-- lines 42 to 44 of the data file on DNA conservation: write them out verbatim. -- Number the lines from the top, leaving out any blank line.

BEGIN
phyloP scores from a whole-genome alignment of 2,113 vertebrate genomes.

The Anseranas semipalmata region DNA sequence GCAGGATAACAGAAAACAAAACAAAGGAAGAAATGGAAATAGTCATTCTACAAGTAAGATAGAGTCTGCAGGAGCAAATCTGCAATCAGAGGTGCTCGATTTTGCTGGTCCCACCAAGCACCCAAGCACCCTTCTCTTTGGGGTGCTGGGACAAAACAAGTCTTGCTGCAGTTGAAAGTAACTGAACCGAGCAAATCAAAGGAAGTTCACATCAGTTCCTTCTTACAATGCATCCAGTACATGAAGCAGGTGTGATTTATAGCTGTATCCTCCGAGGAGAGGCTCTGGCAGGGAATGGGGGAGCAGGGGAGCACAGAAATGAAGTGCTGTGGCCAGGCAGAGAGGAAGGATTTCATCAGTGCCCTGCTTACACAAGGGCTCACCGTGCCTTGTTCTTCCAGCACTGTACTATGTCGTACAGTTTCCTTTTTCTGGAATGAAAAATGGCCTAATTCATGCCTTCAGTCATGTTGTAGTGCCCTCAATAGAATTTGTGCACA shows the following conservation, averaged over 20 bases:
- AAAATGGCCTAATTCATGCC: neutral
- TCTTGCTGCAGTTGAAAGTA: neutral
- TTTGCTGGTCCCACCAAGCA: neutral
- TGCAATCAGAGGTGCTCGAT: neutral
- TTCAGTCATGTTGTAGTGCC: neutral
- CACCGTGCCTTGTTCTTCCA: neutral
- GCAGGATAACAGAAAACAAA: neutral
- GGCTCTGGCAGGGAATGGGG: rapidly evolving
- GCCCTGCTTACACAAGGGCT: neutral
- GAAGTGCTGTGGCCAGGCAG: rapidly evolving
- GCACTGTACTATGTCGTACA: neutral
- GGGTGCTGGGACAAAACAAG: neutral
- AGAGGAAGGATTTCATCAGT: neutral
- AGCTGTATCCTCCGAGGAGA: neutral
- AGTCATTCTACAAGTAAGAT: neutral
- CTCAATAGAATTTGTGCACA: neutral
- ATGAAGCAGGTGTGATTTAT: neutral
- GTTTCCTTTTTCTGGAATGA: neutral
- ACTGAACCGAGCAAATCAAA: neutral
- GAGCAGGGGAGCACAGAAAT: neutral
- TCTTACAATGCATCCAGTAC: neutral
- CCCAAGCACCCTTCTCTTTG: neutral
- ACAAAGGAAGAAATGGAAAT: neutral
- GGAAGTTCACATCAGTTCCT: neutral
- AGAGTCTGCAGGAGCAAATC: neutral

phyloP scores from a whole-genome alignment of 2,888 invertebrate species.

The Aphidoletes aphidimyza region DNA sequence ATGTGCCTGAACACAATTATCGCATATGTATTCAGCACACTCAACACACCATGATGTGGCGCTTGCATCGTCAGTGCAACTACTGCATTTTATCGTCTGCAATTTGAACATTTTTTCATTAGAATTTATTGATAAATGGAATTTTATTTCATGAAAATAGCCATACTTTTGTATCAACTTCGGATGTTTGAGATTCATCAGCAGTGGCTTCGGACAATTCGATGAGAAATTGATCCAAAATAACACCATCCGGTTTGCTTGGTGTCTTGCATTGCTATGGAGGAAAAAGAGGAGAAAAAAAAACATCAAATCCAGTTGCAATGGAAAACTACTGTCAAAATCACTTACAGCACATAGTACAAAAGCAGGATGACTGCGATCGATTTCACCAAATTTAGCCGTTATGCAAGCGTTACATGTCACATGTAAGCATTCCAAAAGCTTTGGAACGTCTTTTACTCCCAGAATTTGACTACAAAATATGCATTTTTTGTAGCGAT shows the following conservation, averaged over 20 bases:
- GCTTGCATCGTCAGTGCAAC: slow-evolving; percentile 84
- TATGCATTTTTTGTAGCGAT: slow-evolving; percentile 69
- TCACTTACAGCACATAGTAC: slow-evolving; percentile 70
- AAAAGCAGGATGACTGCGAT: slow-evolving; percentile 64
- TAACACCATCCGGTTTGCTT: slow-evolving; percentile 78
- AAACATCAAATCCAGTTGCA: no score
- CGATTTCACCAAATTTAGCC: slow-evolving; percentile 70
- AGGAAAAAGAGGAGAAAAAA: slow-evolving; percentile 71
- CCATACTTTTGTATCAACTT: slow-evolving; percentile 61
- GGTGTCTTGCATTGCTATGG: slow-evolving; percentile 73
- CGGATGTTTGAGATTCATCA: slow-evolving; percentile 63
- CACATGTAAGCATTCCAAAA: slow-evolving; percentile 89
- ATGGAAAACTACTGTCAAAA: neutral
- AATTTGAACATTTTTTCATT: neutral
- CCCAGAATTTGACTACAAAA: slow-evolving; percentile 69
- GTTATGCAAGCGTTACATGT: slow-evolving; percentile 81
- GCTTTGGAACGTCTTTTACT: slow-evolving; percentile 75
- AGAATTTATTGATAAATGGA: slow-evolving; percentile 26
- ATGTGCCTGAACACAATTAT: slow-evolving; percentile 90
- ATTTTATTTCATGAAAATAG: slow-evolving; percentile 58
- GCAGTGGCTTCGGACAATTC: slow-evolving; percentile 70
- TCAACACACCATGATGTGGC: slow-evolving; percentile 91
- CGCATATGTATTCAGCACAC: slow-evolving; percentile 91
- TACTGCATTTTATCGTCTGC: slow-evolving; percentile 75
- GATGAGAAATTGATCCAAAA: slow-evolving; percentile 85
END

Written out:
- ATGGAAAACTACTGTCAAAA: neutral
- AATTTGAACATTTTTTCATT: neutral
- CCCAGAATTTGACTACAAAA: slow-evolving; percentile 69